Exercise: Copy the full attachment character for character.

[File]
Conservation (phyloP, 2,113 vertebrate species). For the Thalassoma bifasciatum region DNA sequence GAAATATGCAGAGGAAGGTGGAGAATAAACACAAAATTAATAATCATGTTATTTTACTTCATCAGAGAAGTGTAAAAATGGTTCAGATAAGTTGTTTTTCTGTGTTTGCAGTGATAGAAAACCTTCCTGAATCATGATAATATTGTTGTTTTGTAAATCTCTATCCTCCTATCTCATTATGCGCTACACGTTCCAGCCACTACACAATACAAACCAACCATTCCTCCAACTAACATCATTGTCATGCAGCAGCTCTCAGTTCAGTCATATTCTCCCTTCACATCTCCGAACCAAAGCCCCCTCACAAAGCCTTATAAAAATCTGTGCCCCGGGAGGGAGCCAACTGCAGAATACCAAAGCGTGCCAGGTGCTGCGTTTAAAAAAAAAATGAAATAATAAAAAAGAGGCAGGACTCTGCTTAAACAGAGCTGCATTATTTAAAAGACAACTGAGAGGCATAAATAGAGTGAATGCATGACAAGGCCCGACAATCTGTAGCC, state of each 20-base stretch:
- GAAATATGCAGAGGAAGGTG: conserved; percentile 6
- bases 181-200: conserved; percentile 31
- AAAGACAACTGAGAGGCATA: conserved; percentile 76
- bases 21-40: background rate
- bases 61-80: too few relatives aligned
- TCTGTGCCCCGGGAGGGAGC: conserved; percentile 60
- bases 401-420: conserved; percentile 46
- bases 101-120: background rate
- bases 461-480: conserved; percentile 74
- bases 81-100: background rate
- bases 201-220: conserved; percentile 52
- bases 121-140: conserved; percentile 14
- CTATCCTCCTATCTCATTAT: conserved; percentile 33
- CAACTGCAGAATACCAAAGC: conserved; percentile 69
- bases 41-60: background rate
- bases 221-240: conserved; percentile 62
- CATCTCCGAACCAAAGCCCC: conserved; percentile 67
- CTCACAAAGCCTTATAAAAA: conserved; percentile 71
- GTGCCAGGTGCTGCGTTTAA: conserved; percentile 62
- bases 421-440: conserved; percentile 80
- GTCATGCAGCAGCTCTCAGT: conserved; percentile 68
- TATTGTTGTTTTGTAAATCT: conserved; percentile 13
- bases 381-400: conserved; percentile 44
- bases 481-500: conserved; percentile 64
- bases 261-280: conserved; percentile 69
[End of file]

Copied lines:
Conservation (phyloP, 2,113 vertebrate species). For the Thalassoma bifasciatum region DNA sequence GAAATATGCAGAGGAAGGTGGAGAATAAACACAAAATTAATAATCATGTTATTTTACTTCATCAGAGAAGTGTAAAAATGGTTCAGATAAGTTGTTTTTCTGTGTTTGCAGTGATAGAAAACCTTCCTGAATCATGATAATATTGTTGTTTTGTAAATCTCTATCCTCCTATCTCATTATGCGCTACACGTTCCAGCCACTACACAATACAAACCAACCATTCCTCCAACTAACATCATTGTCATGCAGCAGCTCTCAGTTCAGTCATATTCTCCCTTCACATCTCCGAACCAAAGCCCCCTCACAAAGCCTTATAAAAATCTGTGCCCCGGGAGGGAGCCAACTGCAGAATACCAAAGCGTGCCAGGTGCTGCGTTTAAAAAAAAAATGAAATAATAAAAAAGAGGCAGGACTCTGCTTAAACAGAGCTGCATTATTTAAAAGACAACTGAGAGGCATAAATAGAGTGAATGCATGACAAGGCCCGACAATCTGTAGCC, state of each 20-base stretch:
- GAAATATGCAGAGGAAGGTG: conserved; percentile 6
- bases 181-200: conserved; percentile 31
- AAAGACAACTGAGAGGCATA: conserved; percentile 76
- bases 21-40: background rate
- bases 61-80: too few relatives aligned
- TCTGTGCCCCGGGAGGGAGC: conserved; percentile 60
- bases 401-420: conserved; percentile 46
- bases 101-120: background rate
- bases 461-480: conserved; percentile 74
- bases 81-100: background rate
- bases 201-220: conserved; percentile 52
- bases 121-140: conserved; percentile 14
- CTATCCTCCTATCTCATTAT: conserved; percentile 33
- CAACTGCAGAATACCAAAGC: conserved; percentile 69
- bases 41-60: background rate
- bases 221-240: conserved; percentile 62
- CATCTCCGAACCAAAGCCCC: conserved; percentile 67
- CTCACAAAGCCTTATAAAAA: conserved; percentile 71
- GTGCCAGGTGCTGCGTTTAA: conserved; percentile 62
- bases 421-440: conserved; percentile 80
- GTCATGCAGCAGCTCTCAGT: conserved; percentile 68
- TATTGTTGTTTTGTAAATCT: conserved; percentile 13
- bases 381-400: conserved; percentile 44
- bases 481-500: conserved; percentile 64
- bases 261-280: conserved; percentile 69